Vintage And Landrace Strains: Back To Our Roots
We all have our roots, and where we come from influences our evolution. Just like music or clothing, cannabis carries important elements from history. These days, strains are being created every day from hybrids of hybrids, and though this cornucopia of the plant is amazing, it’s important to remember those classic strains that started it all.
Before going indoors with the introduction of hydroponics in the 1980s and after it was declared a Schedule I drug in 1970, landrace strains were the most popular form of cannabis. What we smoke today was originally bred from these naturally occurring varieties. In other words, landrace is about as OG as one can get with weed. Named after the region they’re native to, the most popular landrace strains are Mexican, Afghan, Thai, African and South American. Most of these strains were brought over by connoisseurs looking to bring the best possible cannabis to the United States.
If you were trying to score a bag 45 years ago, you might’ve been given a mix of landrace—what we refer to as a “classic” strain. The strains could range from Acapulco Gold (Cheech and Chong favorite), Red Congolese (a mix of African/Afghani/Mexican landraces) or what you might simply call “skunk” which actually referred to the strain we know now as Skunk #1, which we acquired a sample of from Dr. Atomix’s garden in Santa Cruz. A trifecta of landrace strains, Skunk #1 is a powerhouse of quality genetics. Since its debut in the 1970s, it has reached legendary status, winning the first ever Cannabis Cup in 1988—and has been used in the creation of numerous strains, including the well-known Sour Diesel (Skunk #1 x Chemdawg x Northern Lights).
Another strain encountered during that time was Durban Poison. Brought over from Africa in the 1970s by Ed Rosenthal—who admired its short flowering period and unique smell—Durban Poison has since been used to create many of the strains we love today such as the infamous Girl Scout Cookies (Durban Poison x OG Kush). Its euphoric effect makes for great offspring and has propelled demand for the strain. Even after all these years, Durban Poison is a staple on most dispensary menus.
In the 80s, technology designed to improve cannabis boomed. Hydroponics became a popular method of growing, and the control available to growers through hydro allowed for the cultivation of some of the classics we still enjoy today. Trainwreck is an excellent example of the quintessential strains to have come out of this decade. Thai, Mexican and Afghani landraces were mixed to create an intense and long lasting sativa high still loved today.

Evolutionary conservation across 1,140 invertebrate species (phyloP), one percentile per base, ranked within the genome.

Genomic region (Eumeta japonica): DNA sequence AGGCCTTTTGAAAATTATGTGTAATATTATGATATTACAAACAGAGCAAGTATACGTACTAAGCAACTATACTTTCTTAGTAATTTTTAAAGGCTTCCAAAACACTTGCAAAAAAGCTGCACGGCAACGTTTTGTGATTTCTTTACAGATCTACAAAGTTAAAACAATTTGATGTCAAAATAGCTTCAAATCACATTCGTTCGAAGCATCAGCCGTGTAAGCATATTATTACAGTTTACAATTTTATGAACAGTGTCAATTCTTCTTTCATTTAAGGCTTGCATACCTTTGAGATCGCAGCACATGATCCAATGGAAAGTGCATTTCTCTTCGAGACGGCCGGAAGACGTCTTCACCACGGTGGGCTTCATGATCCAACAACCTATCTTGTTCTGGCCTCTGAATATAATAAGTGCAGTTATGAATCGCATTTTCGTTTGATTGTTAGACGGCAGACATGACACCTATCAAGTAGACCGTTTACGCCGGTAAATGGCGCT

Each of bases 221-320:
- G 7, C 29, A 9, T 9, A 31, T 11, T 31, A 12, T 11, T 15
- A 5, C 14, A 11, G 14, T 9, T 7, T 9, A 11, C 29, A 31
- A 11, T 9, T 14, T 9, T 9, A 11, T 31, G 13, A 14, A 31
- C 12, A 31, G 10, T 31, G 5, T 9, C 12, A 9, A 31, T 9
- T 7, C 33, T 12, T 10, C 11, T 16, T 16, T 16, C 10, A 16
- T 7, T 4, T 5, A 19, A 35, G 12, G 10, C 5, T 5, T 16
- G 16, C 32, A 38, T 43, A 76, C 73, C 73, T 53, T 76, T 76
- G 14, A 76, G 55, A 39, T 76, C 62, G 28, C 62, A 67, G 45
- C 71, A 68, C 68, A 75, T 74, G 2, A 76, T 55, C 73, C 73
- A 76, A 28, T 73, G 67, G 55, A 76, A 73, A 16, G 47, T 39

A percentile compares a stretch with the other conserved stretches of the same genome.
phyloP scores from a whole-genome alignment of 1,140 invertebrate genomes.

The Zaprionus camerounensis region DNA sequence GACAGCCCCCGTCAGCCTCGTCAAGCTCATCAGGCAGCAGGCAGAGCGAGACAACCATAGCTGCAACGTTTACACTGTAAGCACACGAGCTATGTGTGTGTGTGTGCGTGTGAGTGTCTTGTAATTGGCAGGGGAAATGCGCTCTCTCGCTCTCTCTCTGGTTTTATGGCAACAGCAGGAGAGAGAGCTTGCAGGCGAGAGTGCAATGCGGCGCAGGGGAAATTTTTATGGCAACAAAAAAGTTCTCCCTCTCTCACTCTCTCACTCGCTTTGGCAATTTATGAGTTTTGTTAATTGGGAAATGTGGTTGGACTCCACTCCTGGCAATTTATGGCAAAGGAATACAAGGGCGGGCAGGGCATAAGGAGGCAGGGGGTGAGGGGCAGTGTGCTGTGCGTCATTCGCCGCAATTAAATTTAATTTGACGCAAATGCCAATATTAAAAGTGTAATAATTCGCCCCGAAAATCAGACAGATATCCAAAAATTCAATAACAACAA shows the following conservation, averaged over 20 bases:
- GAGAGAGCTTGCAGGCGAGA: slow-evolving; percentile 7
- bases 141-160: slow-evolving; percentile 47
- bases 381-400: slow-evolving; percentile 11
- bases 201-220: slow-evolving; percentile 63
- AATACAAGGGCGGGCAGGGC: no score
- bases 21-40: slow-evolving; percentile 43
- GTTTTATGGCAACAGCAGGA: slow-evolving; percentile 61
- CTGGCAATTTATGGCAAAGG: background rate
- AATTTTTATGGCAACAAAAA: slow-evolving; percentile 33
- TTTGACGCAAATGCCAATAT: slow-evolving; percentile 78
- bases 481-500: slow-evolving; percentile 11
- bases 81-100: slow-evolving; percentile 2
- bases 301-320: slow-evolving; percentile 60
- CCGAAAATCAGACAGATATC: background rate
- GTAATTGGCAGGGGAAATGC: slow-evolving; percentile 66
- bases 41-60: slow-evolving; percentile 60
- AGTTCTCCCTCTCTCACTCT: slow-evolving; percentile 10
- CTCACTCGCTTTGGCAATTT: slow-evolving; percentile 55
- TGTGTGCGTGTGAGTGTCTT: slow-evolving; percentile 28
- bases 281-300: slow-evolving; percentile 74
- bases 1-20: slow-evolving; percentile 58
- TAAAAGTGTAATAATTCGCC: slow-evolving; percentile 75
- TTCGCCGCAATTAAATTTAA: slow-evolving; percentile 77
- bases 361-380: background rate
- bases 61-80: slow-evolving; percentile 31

The 1970s saw a great influx of variety as so-called “seed hunters” brought in new landrace strains, followed by the 1980s where the process of indoor propagation began its path to perfection, but the 1990s brought in a whole new world of high-quality bud. One such variation was AK-47, a blend of South American, Mexican, Thai and Afghani landrace strains. Although it was created in 1992, AK-47 is still a stoner staple because of its high THC content and dank smell.
Other children of the 90s include OG Kush, a strain well-known and well-loved especially on its native West Coast, and Pre 93’ Bubblegum, a strain that started in Indiana then went on to Amsterdam where TH Seeds still has the original strain available today. California native, Blue Dream, also gained popularity at this time and is still a favorite of any old stoner. Ask them and they’ll tell you Blue Dream is one of the best strains for all day use.
Another hybrid 90s pot posterchild is the refreshing, pine-rich Jack Herer, which was named after the American cannabis activist and author. The strain was engineered in the Netherlands, where cultivators hoped to create a balanced strain with elevating effects of sativa while maintaining the resin-rich qualities of an indica.
Some things never go out of style, and Miss Mary Jane is one of them. The cultivation of cannabis has led us to new and exciting places. These classic strains have held up to the test of time. Now, it’s being discovered that landrace strains contain cannabinoids and terpenes which have been bred out of a lot of the hybrids and that may have therapeutic benefits not yet understood. Breeders are able to use these almost-lost elements to resurrect some of the original effects of cannabis. Not only have these strains travelled through the ages to help elevate and medicate, they’re still helping us stay DOPE today.
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